On cars, old, new and future; science & technology; vintage airplanes, computer flight simulation of them; Sherlockiana; our English language; travel; and other stuff
IT’S ALWAYS ENTERTAINING—and never too late—to bring one’s knowledge up to date. Like, for instance, is there an original Mr. Wall of Wall Street? Or why did a street in old Manhattan get named for Texas patriot Sam Houston? And who was Aaron Burr’s last wife, but not for long?
Fortunately, (and, perhaps, no surprise to some…), I’ve acquired a book that answers these questions and a lot more.
Verrazano’s Brief Visit. Henry Moscow observed, “For everybody except American Indians, Manhattan’s history began on a day in May of 1524, when the ship Delfina poked its bow through The Narrows.”
The Delfina’s Florentine captain Giovanni da Verrazano reported to King Francis I of France, who financed the voyage: “We found a very pleasant situation amongst some steep hills, through which a very large river, deep at its mouth, forced its way to the sea…. All of a sudden, as is wont to happen to navigators, a violent wind blew in from the sea, and forced us to return to our ship, greatly regretting to leave the region, which seemed so commodious and delightful….”
“King Francis missed the cue,” Moscow continued, “and Verrazano never returned…. (Verrazano vanished mysteriously on a later voyage; he may have been eaten by South Americans, it is suggested, or hanged as a pirate, for he had engaged in privateering.)”
So that’s the story of Verrazano Narrows and the Bridge. Here are three others.
Wall Street. There is no Mr. Wall. Among various tales, Moscow subscribes to the one that it was simply “a wall erected in 1653 to defend the city against an expected attack from New England: Britain and The Netherlands were at war at the time. New Amsterdam’s Dutch called it De Waal.”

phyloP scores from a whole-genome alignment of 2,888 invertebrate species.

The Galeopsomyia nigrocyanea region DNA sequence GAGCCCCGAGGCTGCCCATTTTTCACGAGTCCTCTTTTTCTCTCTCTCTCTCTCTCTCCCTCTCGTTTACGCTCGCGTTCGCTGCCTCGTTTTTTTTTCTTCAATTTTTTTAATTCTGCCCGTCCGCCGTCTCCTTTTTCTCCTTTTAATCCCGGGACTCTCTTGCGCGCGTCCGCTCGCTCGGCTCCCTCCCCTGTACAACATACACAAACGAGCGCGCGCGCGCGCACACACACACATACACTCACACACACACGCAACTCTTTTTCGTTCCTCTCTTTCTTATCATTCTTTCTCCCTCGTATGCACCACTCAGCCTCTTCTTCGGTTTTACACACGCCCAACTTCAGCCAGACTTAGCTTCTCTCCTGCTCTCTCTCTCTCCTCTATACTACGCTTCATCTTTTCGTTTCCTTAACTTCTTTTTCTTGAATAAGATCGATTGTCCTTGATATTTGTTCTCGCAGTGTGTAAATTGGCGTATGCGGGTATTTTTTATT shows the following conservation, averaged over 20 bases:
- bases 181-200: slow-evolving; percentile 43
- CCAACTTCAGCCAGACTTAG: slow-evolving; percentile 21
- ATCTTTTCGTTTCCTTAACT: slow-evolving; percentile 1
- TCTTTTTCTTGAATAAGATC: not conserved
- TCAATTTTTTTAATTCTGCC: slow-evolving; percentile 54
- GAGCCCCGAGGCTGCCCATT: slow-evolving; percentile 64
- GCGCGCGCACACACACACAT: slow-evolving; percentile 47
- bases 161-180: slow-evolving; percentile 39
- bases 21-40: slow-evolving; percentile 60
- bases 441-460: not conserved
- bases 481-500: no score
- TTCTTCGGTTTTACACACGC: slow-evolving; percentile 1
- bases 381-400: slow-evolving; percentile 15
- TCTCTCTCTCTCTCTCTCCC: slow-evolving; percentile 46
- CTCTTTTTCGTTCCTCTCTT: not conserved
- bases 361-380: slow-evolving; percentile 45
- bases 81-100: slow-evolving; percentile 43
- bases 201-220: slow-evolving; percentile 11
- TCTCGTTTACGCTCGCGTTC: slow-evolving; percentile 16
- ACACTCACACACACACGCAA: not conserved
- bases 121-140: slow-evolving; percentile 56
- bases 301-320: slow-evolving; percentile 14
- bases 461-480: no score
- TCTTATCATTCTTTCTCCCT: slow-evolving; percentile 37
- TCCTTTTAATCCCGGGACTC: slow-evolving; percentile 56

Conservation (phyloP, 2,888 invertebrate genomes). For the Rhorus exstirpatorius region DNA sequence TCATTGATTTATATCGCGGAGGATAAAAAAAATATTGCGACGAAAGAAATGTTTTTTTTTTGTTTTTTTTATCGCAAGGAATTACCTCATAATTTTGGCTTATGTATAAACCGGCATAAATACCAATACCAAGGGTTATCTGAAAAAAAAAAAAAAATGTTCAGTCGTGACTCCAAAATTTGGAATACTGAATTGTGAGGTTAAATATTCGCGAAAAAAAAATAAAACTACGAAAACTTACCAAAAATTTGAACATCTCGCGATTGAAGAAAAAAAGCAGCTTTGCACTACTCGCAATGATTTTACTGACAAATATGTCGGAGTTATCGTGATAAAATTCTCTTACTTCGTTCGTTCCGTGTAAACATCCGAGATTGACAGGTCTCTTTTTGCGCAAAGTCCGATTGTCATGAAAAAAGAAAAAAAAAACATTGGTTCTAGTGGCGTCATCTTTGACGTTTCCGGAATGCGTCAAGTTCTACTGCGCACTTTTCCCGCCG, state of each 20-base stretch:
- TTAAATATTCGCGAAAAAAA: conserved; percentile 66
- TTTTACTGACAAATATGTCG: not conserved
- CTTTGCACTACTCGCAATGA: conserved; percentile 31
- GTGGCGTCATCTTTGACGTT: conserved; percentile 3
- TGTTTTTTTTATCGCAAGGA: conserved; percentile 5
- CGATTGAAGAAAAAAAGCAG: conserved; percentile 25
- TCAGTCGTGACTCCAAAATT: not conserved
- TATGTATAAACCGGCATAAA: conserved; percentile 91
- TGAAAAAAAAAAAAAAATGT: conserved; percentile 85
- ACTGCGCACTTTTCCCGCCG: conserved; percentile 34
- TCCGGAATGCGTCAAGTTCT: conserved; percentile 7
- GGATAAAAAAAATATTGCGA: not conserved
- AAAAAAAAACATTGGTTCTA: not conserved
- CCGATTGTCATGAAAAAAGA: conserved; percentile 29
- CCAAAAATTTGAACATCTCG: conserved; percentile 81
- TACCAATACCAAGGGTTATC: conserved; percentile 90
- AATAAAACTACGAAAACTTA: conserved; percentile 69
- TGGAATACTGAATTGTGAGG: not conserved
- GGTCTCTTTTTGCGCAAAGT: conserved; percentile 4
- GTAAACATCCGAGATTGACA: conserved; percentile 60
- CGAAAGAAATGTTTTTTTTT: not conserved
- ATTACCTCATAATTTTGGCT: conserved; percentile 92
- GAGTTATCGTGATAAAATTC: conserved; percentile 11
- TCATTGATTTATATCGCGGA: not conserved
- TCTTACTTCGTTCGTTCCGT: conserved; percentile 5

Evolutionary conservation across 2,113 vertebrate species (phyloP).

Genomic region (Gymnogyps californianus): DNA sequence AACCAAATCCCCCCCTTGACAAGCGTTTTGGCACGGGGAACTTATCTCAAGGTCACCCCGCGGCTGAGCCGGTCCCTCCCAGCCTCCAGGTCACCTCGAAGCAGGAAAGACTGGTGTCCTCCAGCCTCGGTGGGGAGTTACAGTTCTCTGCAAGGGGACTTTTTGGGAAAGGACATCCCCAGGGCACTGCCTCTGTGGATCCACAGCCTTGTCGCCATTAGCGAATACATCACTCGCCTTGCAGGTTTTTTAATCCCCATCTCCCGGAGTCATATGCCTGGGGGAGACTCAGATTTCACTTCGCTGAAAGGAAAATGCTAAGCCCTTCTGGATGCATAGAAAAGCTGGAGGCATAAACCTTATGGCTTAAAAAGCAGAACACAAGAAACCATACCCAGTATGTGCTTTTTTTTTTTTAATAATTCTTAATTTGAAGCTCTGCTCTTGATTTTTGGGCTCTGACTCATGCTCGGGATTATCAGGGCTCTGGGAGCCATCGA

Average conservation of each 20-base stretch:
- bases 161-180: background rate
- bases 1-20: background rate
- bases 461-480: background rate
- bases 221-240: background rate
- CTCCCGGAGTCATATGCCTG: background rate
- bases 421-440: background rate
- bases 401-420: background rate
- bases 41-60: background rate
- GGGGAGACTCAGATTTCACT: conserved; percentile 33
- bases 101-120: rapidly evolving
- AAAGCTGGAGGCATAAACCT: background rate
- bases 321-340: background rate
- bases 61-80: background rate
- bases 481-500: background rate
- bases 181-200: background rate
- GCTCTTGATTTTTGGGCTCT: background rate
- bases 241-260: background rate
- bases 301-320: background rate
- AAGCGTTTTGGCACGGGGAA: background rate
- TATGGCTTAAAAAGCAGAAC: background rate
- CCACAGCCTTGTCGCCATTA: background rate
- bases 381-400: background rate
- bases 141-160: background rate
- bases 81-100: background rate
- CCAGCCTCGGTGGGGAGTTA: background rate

Jumel Place and Jumel Terrace. These two are just east of Broadway; Jumel Terrace, at 160th Street; Jumel Place, at 167th.
Moscow relates, “The Namesake: Jumel Mansion, home of Stephen Jumel, a wine importer of charm, wealth and acuity, who is best remembered as the first husband of the rapacious beauty who married Aaron Burr when Burr was in his eighties.”
According to encyclopedia.com, Burr was actually 77 at the time; Betsey, 58. The Burr/Jumel née Bowen nuptials were ill-fated. Within a year, she chose Alexander Hamilton, Jr., to handle the divorce; officially the marriage lasted only three years. Same for Burr.
Sam Houston in The Village? Uh, no. First of all, the Texas patriot is pronounced HEW-sten. And Houston, originally Houstoun, Street is pronounced HOW-ston. William Houstoun was a Georgia delegate to the Continental Congress, 1784, 1785, and 1786. Moscow recounted that the street was named by “Nicholas Bayard III, whose daughter became Mrs. Houstoun in 1788.”
Moscow also noted that Sam Houston was a unknown teenager in Tennessee at the time.
Houston Street is the Ho of SoHo, designating that chic portion of Manhattan south of it. Also, as part of the Commissioners’ Plan of 1811, east-west thoroughfares north of Houston Street are numbered, 1st, 2nd, etc.
Another related tidbit: In 1891, Nikola Tesla established his laboratory on Houston Street. It was destroyed by fire in 1895. Don’t blame Tesla: The fire started in the basement; his lab was on the fourth floor, which collapsed and destroyed all his research.
And, by the way, London’s Soho has nothing to do with the Houstons, however pronounced. It’s said the Brit Soho, which used to be open fields, might have got its name from a hunting call related to “tally-ho.”
I hadn’t realized that street names could encourage all this. ds
© Dennis Simanaitis, SimanaitisSays.com, 2022
High marks for Betsey’s big blue eyes. They may have contributed to a big personality. A familiar appeal.